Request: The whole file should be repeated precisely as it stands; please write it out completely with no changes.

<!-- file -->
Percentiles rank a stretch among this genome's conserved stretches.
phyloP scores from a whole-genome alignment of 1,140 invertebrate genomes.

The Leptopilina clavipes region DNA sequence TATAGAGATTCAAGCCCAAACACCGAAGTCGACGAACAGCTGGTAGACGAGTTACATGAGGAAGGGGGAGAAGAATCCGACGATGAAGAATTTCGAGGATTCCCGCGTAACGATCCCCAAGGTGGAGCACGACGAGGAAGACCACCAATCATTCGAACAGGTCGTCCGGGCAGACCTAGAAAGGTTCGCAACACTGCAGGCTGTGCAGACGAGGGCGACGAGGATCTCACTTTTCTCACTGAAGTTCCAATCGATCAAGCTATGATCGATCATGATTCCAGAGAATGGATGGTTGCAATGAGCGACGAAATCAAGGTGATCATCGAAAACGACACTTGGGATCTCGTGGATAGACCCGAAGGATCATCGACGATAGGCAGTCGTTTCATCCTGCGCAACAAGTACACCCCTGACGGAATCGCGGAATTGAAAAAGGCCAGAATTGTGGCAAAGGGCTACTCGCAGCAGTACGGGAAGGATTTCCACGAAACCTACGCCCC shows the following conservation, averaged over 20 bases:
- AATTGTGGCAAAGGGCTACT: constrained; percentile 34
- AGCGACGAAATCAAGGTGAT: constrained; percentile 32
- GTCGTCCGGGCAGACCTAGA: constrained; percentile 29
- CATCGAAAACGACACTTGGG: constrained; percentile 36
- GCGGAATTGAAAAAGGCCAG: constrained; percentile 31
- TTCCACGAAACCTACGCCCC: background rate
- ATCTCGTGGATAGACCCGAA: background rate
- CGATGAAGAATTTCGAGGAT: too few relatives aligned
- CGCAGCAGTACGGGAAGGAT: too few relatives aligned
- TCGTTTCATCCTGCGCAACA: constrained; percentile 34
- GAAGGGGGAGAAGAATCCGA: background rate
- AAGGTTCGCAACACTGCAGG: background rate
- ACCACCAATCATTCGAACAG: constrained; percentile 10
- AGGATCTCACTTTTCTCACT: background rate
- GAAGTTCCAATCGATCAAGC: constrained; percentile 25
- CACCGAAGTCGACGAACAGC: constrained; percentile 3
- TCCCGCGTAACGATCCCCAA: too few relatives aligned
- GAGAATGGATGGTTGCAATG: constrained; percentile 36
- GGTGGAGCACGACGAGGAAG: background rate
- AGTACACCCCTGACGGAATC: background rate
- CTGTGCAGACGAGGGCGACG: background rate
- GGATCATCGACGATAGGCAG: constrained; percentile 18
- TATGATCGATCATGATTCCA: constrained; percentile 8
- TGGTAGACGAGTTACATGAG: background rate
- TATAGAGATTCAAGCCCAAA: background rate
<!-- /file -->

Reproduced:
Percentiles rank a stretch among this genome's conserved stretches.
phyloP scores from a whole-genome alignment of 1,140 invertebrate genomes.

The Leptopilina clavipes region DNA sequence TATAGAGATTCAAGCCCAAACACCGAAGTCGACGAACAGCTGGTAGACGAGTTACATGAGGAAGGGGGAGAAGAATCCGACGATGAAGAATTTCGAGGATTCCCGCGTAACGATCCCCAAGGTGGAGCACGACGAGGAAGACCACCAATCATTCGAACAGGTCGTCCGGGCAGACCTAGAAAGGTTCGCAACACTGCAGGCTGTGCAGACGAGGGCGACGAGGATCTCACTTTTCTCACTGAAGTTCCAATCGATCAAGCTATGATCGATCATGATTCCAGAGAATGGATGGTTGCAATGAGCGACGAAATCAAGGTGATCATCGAAAACGACACTTGGGATCTCGTGGATAGACCCGAAGGATCATCGACGATAGGCAGTCGTTTCATCCTGCGCAACAAGTACACCCCTGACGGAATCGCGGAATTGAAAAAGGCCAGAATTGTGGCAAAGGGCTACTCGCAGCAGTACGGGAAGGATTTCCACGAAACCTACGCCCC shows the following conservation, averaged over 20 bases:
- AATTGTGGCAAAGGGCTACT: constrained; percentile 34
- AGCGACGAAATCAAGGTGAT: constrained; percentile 32
- GTCGTCCGGGCAGACCTAGA: constrained; percentile 29
- CATCGAAAACGACACTTGGG: constrained; percentile 36
- GCGGAATTGAAAAAGGCCAG: constrained; percentile 31
- TTCCACGAAACCTACGCCCC: background rate
- ATCTCGTGGATAGACCCGAA: background rate
- CGATGAAGAATTTCGAGGAT: too few relatives aligned
- CGCAGCAGTACGGGAAGGAT: too few relatives aligned
- TCGTTTCATCCTGCGCAACA: constrained; percentile 34
- GAAGGGGGAGAAGAATCCGA: background rate
- AAGGTTCGCAACACTGCAGG: background rate
- ACCACCAATCATTCGAACAG: constrained; percentile 10
- AGGATCTCACTTTTCTCACT: background rate
- GAAGTTCCAATCGATCAAGC: constrained; percentile 25
- CACCGAAGTCGACGAACAGC: constrained; percentile 3
- TCCCGCGTAACGATCCCCAA: too few relatives aligned
- GAGAATGGATGGTTGCAATG: constrained; percentile 36
- GGTGGAGCACGACGAGGAAG: background rate
- AGTACACCCCTGACGGAATC: background rate
- CTGTGCAGACGAGGGCGACG: background rate
- GGATCATCGACGATAGGCAG: constrained; percentile 18
- TATGATCGATCATGATTCCA: constrained; percentile 8
- TGGTAGACGAGTTACATGAG: background rate
- TATAGAGATTCAAGCCCAAA: background rate